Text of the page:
Mastering PyCharm Transcripts
Chapter: Source control
Lecture: Concept: PyCharm git flow and PRs

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0:02 We've seen that we can actually follow the git flow from within PyCharm.
0:06 And what you have to do to make this happen
0:09 is you actually have to go into the tools task section
0:11 and configure the server.
0:14 This is not really obvious at all,
0:16 so you have to come down here and you have to say configure servers
0:19 and unless you hit this plus, you're like what is this for anyway, task servers?
0:22 But you can see this is actually four issue tracking
0:24 and at the very bottom, we have github.
0:27 So github is obviously where I like to do my work
0:31 but wherever your company works— maybe you use YouTrack,
0:34 maybe you use Jira, who knows.
0:36 We configure that, and we put the host name, the host is github.com
0:41 we put your username, put your repository name,
0:45 and then you put your api token,
0:47 remember this is sensitive, don't share that with anyone.
0:49 So you can determine whether or not you want to see issues not assigned to you,
0:54 you probably do, take your pick.
0:57 I guess it depends how many issues you have.
1:00 So, you can say that, show me the issues not assigned to me,
1:03 and then, once you do that, this little default task thing appears
1:08 next to the source control, that wasn't there before.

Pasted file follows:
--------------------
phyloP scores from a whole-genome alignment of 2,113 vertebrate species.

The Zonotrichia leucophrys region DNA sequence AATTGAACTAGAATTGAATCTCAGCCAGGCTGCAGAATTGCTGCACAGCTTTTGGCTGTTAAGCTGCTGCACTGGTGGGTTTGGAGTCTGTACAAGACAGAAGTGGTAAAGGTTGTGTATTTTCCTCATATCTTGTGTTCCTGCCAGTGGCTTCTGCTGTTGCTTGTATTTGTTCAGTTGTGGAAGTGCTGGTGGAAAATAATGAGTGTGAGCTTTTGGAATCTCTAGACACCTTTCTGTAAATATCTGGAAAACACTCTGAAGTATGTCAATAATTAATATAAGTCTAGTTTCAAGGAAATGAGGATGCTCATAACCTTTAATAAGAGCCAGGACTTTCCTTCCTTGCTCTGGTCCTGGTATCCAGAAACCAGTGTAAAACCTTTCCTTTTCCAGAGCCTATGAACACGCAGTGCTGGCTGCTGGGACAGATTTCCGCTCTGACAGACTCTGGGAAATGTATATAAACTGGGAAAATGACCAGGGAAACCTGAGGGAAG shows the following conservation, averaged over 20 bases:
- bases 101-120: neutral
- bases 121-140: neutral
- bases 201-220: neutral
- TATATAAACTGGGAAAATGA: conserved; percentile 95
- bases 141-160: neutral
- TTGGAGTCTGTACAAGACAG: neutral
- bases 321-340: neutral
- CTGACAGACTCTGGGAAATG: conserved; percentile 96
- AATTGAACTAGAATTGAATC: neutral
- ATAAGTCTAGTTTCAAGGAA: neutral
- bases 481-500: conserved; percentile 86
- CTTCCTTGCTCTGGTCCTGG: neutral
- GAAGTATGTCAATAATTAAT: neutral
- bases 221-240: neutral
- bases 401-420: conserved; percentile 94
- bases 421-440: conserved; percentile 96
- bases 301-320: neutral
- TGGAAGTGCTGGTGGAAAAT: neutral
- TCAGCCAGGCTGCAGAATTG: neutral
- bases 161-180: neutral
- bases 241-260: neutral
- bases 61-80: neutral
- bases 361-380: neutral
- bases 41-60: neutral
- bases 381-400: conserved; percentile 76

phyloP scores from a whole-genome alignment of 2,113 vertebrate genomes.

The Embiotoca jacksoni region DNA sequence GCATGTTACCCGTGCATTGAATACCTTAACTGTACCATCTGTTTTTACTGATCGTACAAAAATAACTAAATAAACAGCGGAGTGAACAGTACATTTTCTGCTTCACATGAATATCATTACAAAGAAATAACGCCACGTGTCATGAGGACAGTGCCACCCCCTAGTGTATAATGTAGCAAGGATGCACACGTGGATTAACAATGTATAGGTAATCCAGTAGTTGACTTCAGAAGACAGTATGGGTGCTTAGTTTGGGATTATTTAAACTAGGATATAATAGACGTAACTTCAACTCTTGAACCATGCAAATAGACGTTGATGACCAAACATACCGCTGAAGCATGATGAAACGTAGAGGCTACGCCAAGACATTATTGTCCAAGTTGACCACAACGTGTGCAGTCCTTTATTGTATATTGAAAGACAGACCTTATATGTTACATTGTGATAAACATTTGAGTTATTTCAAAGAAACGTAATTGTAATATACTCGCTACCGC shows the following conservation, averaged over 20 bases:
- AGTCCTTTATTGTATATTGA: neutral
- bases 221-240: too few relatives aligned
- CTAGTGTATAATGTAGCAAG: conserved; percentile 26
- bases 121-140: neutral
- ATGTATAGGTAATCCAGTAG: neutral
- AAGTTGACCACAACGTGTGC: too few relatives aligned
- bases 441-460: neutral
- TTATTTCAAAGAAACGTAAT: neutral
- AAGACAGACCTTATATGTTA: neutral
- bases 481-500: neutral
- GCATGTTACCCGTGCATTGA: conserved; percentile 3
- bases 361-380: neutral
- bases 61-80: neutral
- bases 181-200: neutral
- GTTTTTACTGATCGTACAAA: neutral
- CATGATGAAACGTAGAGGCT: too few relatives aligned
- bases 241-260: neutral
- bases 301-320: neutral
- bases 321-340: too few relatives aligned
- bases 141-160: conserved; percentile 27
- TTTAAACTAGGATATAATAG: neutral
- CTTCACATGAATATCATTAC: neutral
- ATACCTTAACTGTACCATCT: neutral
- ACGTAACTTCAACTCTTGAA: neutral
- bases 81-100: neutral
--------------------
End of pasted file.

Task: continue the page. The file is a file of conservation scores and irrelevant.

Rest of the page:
1:11 Now, once we have this, we can click on it
1:15 and pull the drop down and say open task
1:19 and it will give us this thing to search and whatnot,
1:22 but what is really cool is all of our github issues,
1:25 and our github repo show up here,
1:27 and notice, to the left of the python jumpstart 29 test issue
1:30 there is a little github icon, little octocat thing.
1:34 So we click on that, and it says okay, great, we're going to open this task,
1:38 however you are going to basically configure your work space for it,
1:42 so you can click your context,
1:45 we can create a new branch,
1:47 remember, in here I use my username/ the id of issue I am working on-
1:52 some short description so that it's pretty easy to tell
1:57 like here is a feature branch for this issue,
2:00 I based it on master, that seemed like it made a lot of sense,
2:02 and creating a change list for git—
2:05 I don't know if that's required, depending on how you're working,
2:08 I don't use change lists that much,
2:10 but if that's helpful to you, go for it.
2:12 Then, you do all your work, and when you're done,
2:16 you come over here tool stats and say
2:18 close active task and that will basically close it off and commit it and so on.
2:21 So, come over here, say close active task,
2:25 you can commit the changes, we can merge the branch,
2:28 we can update the issue resolved, and check it in,
2:30 and that will do the commit and push, all that.
2:33 Now, if you're working in github,
2:36 and you're doing the git flow stuff,
2:38 I would recommend that you commit the changes— yes,
2:41 merge branches— no, update issue— no.
2:44 Instead, what you do after this is you go to the github repo right at the top,
2:50 it should say there has been a new check in in another branch,
2:53 would you like to do a pr, create a pr?
2:56 Click yes, and take the rest of the flow through the github itself,
2:59 but if your source control area, if you are just using straight git or something,
3:05 doesn't support git flow and pull request,
3:07 go ahead and do the rest right here.